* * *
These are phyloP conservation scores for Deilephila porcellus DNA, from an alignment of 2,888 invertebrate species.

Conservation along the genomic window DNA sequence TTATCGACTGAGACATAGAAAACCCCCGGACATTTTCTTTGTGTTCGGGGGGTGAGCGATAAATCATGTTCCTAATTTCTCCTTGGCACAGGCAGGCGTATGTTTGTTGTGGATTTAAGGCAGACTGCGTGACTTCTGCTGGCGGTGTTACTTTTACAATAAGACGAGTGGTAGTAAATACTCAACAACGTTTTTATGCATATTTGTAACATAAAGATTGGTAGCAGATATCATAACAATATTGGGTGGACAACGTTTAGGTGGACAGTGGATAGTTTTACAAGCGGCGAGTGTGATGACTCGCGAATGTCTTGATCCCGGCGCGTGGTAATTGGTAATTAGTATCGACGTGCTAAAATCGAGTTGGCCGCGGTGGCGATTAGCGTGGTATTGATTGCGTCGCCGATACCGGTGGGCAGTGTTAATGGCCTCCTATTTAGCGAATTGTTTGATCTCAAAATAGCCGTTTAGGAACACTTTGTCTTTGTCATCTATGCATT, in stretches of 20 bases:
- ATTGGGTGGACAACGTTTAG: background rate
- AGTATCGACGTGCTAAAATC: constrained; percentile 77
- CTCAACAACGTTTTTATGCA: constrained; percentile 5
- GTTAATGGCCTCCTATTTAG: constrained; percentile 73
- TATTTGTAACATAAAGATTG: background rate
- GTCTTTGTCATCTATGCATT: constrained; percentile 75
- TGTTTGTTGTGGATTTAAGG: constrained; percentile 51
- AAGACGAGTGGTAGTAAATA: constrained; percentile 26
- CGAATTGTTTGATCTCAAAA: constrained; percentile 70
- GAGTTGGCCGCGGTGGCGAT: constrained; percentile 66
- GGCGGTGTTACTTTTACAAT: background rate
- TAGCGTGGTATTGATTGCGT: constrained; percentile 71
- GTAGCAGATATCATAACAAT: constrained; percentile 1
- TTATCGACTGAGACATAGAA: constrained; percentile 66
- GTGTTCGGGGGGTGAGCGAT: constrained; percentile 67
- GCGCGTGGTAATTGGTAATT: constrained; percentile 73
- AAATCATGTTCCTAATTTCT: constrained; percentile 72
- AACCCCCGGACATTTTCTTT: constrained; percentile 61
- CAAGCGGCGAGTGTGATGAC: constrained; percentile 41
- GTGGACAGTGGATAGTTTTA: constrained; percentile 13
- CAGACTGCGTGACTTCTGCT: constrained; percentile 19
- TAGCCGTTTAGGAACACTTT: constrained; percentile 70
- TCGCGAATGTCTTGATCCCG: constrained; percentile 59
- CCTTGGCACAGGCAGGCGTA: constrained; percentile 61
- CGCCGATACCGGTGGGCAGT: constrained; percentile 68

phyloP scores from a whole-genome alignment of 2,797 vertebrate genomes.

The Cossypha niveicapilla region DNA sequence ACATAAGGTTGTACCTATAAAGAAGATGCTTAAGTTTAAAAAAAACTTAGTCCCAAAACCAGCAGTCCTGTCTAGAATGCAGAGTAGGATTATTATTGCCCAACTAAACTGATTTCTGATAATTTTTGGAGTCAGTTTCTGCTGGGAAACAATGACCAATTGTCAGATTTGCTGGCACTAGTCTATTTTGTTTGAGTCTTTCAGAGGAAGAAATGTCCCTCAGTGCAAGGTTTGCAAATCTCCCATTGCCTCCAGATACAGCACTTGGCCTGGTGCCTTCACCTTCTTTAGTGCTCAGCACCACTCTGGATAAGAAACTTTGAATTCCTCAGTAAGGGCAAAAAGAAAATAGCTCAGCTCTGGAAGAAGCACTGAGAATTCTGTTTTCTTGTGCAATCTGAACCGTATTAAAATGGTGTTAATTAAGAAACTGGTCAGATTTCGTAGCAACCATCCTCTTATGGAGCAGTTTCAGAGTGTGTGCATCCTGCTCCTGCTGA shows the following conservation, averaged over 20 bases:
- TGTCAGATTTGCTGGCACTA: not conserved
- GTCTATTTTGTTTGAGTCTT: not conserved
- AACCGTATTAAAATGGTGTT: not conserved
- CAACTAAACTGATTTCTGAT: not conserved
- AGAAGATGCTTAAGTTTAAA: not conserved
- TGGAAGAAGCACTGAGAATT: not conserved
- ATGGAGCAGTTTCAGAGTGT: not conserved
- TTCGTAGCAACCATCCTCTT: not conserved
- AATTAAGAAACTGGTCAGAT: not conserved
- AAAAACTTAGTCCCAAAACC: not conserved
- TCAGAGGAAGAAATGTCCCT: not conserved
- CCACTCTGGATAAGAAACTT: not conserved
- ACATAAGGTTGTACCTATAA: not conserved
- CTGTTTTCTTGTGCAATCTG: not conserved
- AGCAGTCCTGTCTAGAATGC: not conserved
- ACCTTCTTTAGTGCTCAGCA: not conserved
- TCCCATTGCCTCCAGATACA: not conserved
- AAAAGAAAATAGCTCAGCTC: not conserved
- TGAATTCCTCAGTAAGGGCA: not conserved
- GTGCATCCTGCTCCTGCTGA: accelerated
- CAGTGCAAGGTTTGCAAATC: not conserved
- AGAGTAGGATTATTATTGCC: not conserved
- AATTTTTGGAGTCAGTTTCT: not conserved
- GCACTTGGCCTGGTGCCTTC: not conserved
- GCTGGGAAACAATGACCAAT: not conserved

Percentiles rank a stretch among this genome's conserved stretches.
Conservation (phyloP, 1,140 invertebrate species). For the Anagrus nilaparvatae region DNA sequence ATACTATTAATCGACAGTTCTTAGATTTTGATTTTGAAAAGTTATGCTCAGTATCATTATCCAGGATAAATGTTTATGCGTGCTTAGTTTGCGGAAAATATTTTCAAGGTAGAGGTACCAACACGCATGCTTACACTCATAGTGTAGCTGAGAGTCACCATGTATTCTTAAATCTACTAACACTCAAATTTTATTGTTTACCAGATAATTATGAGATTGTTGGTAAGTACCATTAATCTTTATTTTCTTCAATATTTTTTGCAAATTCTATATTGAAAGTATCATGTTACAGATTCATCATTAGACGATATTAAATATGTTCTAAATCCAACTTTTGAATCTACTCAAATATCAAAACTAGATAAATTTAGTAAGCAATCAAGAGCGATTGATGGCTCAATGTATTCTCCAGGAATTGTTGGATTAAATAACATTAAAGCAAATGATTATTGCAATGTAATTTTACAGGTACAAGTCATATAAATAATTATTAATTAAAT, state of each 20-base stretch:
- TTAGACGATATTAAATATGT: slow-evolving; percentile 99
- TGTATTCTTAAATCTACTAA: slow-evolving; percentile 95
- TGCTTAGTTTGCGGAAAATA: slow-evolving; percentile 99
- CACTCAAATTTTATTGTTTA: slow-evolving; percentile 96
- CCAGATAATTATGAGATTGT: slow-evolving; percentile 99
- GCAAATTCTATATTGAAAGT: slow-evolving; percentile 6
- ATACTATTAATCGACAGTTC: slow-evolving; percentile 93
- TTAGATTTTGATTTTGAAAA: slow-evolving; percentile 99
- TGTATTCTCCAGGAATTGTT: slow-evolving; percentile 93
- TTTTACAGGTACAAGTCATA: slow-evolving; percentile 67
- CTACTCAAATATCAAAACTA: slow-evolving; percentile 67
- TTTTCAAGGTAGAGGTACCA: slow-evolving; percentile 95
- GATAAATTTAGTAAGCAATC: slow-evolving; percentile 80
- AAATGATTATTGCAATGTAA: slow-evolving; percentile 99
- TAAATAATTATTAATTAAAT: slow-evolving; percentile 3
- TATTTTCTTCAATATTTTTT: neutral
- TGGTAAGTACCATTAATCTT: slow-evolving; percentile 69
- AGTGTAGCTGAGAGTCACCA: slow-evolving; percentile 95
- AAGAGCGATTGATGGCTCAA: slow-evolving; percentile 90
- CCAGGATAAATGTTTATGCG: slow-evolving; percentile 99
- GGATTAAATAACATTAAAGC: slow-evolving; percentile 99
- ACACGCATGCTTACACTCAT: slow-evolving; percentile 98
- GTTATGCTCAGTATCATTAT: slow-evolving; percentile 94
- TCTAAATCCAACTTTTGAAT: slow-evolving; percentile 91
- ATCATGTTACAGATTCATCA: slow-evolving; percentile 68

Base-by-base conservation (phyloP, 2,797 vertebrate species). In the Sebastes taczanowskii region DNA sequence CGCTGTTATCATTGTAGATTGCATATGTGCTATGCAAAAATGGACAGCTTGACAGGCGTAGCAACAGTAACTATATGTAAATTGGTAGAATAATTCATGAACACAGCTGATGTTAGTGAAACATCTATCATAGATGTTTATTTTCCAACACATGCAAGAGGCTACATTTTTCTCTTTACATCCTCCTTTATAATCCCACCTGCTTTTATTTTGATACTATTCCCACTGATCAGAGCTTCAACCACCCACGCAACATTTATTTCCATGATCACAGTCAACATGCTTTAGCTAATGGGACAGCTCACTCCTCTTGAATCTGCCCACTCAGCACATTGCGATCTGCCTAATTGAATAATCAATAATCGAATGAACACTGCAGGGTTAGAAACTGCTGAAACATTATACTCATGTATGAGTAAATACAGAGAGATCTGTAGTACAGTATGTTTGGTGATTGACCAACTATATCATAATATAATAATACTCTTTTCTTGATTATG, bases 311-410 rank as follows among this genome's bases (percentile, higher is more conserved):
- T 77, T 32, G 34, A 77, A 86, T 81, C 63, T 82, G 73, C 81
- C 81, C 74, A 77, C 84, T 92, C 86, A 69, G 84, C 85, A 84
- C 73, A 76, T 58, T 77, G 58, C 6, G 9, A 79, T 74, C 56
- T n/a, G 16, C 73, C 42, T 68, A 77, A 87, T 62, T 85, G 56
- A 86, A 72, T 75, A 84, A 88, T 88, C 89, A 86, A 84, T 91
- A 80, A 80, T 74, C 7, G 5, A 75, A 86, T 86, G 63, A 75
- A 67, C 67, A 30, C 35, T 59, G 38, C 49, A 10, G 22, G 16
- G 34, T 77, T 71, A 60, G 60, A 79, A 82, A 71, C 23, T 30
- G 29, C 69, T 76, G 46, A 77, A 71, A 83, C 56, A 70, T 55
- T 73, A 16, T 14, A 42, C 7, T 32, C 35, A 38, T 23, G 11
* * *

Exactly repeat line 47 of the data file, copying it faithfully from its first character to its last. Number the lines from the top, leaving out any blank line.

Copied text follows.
- AAAAGAAAATAGCTCAGCTC: not conserved